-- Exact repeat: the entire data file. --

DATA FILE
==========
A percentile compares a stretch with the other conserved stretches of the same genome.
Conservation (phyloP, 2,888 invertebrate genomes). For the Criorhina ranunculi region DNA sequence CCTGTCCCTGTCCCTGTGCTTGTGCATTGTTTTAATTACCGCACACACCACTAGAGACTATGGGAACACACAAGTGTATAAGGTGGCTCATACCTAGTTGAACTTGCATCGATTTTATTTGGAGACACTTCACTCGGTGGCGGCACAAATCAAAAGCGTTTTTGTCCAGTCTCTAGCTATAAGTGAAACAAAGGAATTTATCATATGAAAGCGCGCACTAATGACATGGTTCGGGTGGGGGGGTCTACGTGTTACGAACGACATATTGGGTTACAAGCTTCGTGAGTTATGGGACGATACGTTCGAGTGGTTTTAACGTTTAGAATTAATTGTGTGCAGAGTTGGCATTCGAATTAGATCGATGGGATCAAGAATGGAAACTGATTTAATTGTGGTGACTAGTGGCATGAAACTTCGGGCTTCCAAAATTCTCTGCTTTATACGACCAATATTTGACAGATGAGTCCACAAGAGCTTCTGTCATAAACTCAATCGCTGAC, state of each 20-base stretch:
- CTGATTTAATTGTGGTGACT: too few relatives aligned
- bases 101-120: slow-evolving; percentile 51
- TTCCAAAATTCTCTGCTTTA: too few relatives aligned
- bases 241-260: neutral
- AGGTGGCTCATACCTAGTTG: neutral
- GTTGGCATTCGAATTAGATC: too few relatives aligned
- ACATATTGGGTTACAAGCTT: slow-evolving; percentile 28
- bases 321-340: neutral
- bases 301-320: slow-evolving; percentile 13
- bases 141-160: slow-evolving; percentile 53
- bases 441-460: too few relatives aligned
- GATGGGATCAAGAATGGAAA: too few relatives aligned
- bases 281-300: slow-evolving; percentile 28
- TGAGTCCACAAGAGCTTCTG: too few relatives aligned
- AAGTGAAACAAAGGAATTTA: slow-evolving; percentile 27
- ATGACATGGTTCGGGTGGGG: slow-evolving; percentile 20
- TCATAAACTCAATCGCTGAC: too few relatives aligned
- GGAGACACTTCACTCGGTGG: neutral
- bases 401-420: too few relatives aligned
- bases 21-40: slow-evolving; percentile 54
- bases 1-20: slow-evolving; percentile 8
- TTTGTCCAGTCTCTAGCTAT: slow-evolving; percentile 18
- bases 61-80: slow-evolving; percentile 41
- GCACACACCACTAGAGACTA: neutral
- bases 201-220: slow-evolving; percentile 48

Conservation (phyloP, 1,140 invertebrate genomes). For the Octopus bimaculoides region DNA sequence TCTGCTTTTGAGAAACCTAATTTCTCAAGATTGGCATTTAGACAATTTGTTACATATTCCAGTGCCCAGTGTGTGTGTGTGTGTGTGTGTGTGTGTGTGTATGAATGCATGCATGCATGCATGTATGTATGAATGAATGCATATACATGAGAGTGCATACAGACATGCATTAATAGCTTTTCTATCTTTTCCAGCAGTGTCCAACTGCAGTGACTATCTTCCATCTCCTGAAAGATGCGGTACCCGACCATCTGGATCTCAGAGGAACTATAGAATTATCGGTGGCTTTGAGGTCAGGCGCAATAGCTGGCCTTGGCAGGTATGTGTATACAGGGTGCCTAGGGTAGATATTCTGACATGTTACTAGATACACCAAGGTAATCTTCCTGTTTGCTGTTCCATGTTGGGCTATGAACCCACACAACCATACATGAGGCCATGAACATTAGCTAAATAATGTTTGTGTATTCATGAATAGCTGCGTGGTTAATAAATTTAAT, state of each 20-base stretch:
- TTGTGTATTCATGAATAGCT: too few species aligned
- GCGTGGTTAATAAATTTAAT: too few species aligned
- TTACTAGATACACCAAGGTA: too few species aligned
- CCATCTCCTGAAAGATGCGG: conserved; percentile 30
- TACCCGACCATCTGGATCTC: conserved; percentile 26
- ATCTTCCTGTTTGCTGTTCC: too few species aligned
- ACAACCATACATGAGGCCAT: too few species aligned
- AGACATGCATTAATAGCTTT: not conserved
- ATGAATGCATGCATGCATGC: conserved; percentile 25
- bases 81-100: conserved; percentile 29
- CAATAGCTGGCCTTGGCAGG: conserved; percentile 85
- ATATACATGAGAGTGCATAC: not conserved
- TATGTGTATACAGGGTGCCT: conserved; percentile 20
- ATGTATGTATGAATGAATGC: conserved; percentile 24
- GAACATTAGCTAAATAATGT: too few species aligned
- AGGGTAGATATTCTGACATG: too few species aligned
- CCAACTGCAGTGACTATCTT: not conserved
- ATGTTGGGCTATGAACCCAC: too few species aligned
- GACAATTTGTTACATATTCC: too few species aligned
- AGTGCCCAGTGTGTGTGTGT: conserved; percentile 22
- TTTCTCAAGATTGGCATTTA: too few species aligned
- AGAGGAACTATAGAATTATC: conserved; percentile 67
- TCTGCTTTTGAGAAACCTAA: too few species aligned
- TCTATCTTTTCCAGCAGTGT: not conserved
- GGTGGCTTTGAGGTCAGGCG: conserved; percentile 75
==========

A percentile compares a stretch with the other conserved stretches of the same genome.
Conservation (phyloP, 2,888 invertebrate genomes). For the Criorhina ranunculi region DNA sequence CCTGTCCCTGTCCCTGTGCTTGTGCATTGTTTTAATTACCGCACACACCACTAGAGACTATGGGAACACACAAGTGTATAAGGTGGCTCATACCTAGTTGAACTTGCATCGATTTTATTTGGAGACACTTCACTCGGTGGCGGCACAAATCAAAAGCGTTTTTGTCCAGTCTCTAGCTATAAGTGAAACAAAGGAATTTATCATATGAAAGCGCGCACTAATGACATGGTTCGGGTGGGGGGGTCTACGTGTTACGAACGACATATTGGGTTACAAGCTTCGTGAGTTATGGGACGATACGTTCGAGTGGTTTTAACGTTTAGAATTAATTGTGTGCAGAGTTGGCATTCGAATTAGATCGATGGGATCAAGAATGGAAACTGATTTAATTGTGGTGACTAGTGGCATGAAACTTCGGGCTTCCAAAATTCTCTGCTTTATACGACCAATATTTGACAGATGAGTCCACAAGAGCTTCTGTCATAAACTCAATCGCTGAC, state of each 20-base stretch:
- CTGATTTAATTGTGGTGACT: too few relatives aligned
- bases 101-120: slow-evolving; percentile 51
- TTCCAAAATTCTCTGCTTTA: too few relatives aligned
- bases 241-260: neutral
- AGGTGGCTCATACCTAGTTG: neutral
- GTTGGCATTCGAATTAGATC: too few relatives aligned
- ACATATTGGGTTACAAGCTT: slow-evolving; percentile 28
- bases 321-340: neutral
- bases 301-320: slow-evolving; percentile 13
- bases 141-160: slow-evolving; percentile 53
- bases 441-460: too few relatives aligned
- GATGGGATCAAGAATGGAAA: too few relatives aligned
- bases 281-300: slow-evolving; percentile 28
- TGAGTCCACAAGAGCTTCTG: too few relatives aligned
- AAGTGAAACAAAGGAATTTA: slow-evolving; percentile 27
- ATGACATGGTTCGGGTGGGG: slow-evolving; percentile 20
- TCATAAACTCAATCGCTGAC: too few relatives aligned
- GGAGACACTTCACTCGGTGG: neutral
- bases 401-420: too few relatives aligned
- bases 21-40: slow-evolving; percentile 54
- bases 1-20: slow-evolving; percentile 8
- TTTGTCCAGTCTCTAGCTAT: slow-evolving; percentile 18
- bases 61-80: slow-evolving; percentile 41
- GCACACACCACTAGAGACTA: neutral
- bases 201-220: slow-evolving; percentile 48

Conservation (phyloP, 1,140 invertebrate genomes). For the Octopus bimaculoides region DNA sequence TCTGCTTTTGAGAAACCTAATTTCTCAAGATTGGCATTTAGACAATTTGTTACATATTCCAGTGCCCAGTGTGTGTGTGTGTGTGTGTGTGTGTGTGTGTATGAATGCATGCATGCATGCATGTATGTATGAATGAATGCATATACATGAGAGTGCATACAGACATGCATTAATAGCTTTTCTATCTTTTCCAGCAGTGTCCAACTGCAGTGACTATCTTCCATCTCCTGAAAGATGCGGTACCCGACCATCTGGATCTCAGAGGAACTATAGAATTATCGGTGGCTTTGAGGTCAGGCGCAATAGCTGGCCTTGGCAGGTATGTGTATACAGGGTGCCTAGGGTAGATATTCTGACATGTTACTAGATACACCAAGGTAATCTTCCTGTTTGCTGTTCCATGTTGGGCTATGAACCCACACAACCATACATGAGGCCATGAACATTAGCTAAATAATGTTTGTGTATTCATGAATAGCTGCGTGGTTAATAAATTTAAT, state of each 20-base stretch:
- TTGTGTATTCATGAATAGCT: too few species aligned
- GCGTGGTTAATAAATTTAAT: too few species aligned
- TTACTAGATACACCAAGGTA: too few species aligned
- CCATCTCCTGAAAGATGCGG: conserved; percentile 30
- TACCCGACCATCTGGATCTC: conserved; percentile 26
- ATCTTCCTGTTTGCTGTTCC: too few species aligned
- ACAACCATACATGAGGCCAT: too few species aligned
- AGACATGCATTAATAGCTTT: not conserved
- ATGAATGCATGCATGCATGC: conserved; percentile 25
- bases 81-100: conserved; percentile 29
- CAATAGCTGGCCTTGGCAGG: conserved; percentile 85
- ATATACATGAGAGTGCATAC: not conserved
- TATGTGTATACAGGGTGCCT: conserved; percentile 20
- ATGTATGTATGAATGAATGC: conserved; percentile 24
- GAACATTAGCTAAATAATGT: too few species aligned
- AGGGTAGATATTCTGACATG: too few species aligned
- CCAACTGCAGTGACTATCTT: not conserved
- ATGTTGGGCTATGAACCCAC: too few species aligned
- GACAATTTGTTACATATTCC: too few species aligned
- AGTGCCCAGTGTGTGTGTGT: conserved; percentile 22
- TTTCTCAAGATTGGCATTTA: too few species aligned
- AGAGGAACTATAGAATTATC: conserved; percentile 67
- TCTGCTTTTGAGAAACCTAA: too few species aligned
- TCTATCTTTTCCAGCAGTGT: not conserved
- GGTGGCTTTGAGGTCAGGCG: conserved; percentile 75